Lost Souls (film)
Theatrical release poster
|Directed by||Janusz Kamiński|
|Produced by||Meg Ryan
Nina R. Sadowsky
|Screenplay by||Pierce Gardner|
|Story by||Betsy Stahl
Philip Baker Hall
|Music by||Jan A. P. Kaczmarek|
|Edited by||Anne Goursaud
Andrew Mondshein (recut)
Castle Rock Entertainment
|Distributed by||New Line Cinema|
A small group of Roman Catholics believe that Satan intends to become man just as God did in the person of Jesus. Writings from a seemingly possessed mental patient lead them to Peter Kelson (Chaplin). The group suspect that it is his body Satan has chosen to occupy. The youngest of the group Maya Larkin (Ryder), meets Peter to investigate further and to try to convince him of embodied evil. Other signs come to him as he and Maya take a journey full of strange occurrences, self-discovery and an ultimate showdown.
- Winona Ryder as Maya Larkin
- Ben Chaplin as Peter Kelson
- Sarah Wynter as Claire Van Owen
- Philip Baker Hall as Father James
- John Hurt as Father Lareaux
- Elias Koteas as John Townsend
- Brian Reddy as Father Frank Page
- John Beasley as Detective Mike Smythe
- John Diehl as Henry Birdson
- Anna Gunn as Sally Prescott
The film was shot in 1998 on location in Los Angeles and New York City in America. The film was initially set for release in October 1999, however, due to a flood of "End of the World" movies such as End of Days scheduled for release around the same time the decision was made to delay the film. The second date for release February 2000 was also cancelled due to conflict with the very popular Scream franchise. The final release date of October 2000, was finally decided upon, which also happened to be the same exact day as the re-release of The Exorcist.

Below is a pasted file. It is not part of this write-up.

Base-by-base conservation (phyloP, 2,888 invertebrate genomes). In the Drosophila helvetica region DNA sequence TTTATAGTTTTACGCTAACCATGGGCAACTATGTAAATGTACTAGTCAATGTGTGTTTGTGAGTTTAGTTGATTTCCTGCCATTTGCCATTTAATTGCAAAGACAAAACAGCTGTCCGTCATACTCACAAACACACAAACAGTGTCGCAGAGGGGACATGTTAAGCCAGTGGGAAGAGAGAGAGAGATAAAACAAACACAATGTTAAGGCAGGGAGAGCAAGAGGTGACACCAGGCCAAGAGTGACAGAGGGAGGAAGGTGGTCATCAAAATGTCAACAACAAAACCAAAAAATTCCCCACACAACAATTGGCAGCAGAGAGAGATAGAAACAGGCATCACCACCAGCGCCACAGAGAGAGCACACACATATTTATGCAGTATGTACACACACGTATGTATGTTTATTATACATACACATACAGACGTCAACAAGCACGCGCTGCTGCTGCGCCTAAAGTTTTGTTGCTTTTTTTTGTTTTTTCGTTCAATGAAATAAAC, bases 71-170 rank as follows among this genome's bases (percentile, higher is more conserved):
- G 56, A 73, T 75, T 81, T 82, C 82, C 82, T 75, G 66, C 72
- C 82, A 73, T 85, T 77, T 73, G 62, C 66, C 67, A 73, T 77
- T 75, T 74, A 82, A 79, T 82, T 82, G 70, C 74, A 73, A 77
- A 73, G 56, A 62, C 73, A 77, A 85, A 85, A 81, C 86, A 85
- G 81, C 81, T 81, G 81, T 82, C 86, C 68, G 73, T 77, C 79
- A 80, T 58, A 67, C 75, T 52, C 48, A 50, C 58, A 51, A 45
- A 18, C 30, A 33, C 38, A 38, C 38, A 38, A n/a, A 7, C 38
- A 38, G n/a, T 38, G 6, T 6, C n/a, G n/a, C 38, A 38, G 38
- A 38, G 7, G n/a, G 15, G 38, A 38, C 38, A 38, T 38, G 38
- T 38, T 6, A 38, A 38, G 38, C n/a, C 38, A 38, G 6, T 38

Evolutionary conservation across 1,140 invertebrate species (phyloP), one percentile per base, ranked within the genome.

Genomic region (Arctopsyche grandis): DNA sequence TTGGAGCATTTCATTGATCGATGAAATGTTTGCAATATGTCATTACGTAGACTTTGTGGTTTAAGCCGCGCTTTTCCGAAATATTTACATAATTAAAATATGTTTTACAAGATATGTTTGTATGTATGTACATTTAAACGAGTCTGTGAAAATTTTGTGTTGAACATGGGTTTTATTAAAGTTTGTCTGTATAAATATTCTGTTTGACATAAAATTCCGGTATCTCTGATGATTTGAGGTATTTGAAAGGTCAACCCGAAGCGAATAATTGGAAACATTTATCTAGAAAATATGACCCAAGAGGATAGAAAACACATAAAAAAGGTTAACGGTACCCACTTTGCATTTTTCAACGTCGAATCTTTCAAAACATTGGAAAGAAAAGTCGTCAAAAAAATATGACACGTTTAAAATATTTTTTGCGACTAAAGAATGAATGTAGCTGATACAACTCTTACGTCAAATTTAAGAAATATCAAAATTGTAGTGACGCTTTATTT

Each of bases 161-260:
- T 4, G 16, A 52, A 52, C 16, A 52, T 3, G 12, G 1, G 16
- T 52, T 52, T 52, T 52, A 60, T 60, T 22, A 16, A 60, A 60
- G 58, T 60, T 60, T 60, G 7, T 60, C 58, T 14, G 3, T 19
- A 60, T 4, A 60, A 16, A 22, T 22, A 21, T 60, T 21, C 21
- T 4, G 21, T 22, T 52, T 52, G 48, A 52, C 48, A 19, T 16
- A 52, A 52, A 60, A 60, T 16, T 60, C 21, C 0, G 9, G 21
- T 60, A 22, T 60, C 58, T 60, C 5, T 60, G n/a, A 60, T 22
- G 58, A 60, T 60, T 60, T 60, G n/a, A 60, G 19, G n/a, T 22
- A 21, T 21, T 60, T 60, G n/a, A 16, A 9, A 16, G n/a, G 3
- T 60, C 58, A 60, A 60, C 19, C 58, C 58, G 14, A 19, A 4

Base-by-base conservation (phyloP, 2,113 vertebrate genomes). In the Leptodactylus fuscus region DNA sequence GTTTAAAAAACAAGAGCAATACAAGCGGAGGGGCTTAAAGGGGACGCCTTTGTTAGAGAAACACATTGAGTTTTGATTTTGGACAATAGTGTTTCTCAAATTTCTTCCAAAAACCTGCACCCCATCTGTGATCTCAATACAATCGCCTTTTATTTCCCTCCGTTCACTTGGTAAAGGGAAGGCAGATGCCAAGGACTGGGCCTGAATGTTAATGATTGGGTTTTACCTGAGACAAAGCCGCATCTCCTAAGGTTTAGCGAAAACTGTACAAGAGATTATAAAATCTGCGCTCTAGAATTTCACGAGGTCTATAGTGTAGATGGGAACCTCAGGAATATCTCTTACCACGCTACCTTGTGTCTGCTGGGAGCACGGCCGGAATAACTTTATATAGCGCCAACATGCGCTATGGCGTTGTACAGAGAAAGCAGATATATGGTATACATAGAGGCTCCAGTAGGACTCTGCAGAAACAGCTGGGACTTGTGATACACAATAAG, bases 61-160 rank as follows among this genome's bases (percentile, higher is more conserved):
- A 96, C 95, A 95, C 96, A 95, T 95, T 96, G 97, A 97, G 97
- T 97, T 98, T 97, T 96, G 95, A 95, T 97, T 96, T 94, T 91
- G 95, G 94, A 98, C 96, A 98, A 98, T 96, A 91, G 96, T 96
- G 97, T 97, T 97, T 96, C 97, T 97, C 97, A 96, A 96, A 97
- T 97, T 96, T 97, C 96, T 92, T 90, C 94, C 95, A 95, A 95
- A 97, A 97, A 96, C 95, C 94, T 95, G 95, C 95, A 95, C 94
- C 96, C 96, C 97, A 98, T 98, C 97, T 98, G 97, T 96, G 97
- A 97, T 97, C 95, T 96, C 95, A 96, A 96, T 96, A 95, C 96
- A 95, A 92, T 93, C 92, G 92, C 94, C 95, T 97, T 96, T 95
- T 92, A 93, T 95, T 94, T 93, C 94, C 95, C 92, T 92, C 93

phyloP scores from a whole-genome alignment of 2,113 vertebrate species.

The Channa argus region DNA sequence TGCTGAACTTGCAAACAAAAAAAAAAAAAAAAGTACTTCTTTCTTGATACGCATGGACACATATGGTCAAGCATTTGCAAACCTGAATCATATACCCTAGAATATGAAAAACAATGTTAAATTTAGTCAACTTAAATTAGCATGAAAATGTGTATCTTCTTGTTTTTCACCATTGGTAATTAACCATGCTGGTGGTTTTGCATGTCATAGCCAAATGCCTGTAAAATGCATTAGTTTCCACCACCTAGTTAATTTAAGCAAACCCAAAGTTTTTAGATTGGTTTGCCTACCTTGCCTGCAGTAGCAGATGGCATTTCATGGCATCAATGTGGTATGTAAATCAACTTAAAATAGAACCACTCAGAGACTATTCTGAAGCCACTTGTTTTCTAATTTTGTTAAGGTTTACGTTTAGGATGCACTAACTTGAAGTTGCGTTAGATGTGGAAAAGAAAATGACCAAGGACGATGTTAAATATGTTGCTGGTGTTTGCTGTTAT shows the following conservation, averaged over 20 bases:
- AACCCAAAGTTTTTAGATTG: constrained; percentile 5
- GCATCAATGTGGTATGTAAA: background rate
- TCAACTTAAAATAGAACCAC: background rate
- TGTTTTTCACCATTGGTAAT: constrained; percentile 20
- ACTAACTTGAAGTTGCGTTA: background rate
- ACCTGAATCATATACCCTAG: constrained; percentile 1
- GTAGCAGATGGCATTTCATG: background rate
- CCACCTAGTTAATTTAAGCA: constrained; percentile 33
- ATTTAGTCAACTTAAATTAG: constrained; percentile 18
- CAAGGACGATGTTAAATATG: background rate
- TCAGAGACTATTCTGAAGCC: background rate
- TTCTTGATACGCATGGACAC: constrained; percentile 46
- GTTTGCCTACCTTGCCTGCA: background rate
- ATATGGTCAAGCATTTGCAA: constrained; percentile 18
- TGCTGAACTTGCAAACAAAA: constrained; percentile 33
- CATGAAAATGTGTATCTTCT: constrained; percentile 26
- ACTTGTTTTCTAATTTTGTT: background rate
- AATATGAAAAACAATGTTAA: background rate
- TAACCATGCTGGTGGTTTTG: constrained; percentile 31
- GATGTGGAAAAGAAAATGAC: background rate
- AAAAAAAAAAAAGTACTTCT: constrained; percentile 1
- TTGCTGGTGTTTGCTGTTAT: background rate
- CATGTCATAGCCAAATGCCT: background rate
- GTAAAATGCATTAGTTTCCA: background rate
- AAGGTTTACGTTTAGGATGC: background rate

The film was given very negative reviews from critics, though the condemnation was somewhat tempered by praise for its photography and atmosphere. It currently holds a 7% rating on Rotten Tomatoes based on 90 reviews with the consensus stating: "Though Kaminski's film is visually stylish, Lost Souls is just another derivative entry in the Apocalypse genre, with lackluster direction, unengaging characters, and no scares." It is ranked at number 95 on their 100 worst-reviewed movies of the 2000s.
Elvis Mitchell in The New York Times wrote: "There are some particularly fine visual details; it's the central story that's lacking ... After what is supposed to be a harrowing moment, Kelson says, 'I was surprised but I was never frightened.' That about sums up Lost Souls."
The critical review from Film4 wrote: "Concluding with an ending reminiscent of both The Game and Jacob's Ladder (though delivered with the panache of neither), Lost Souls is not worth seeking out."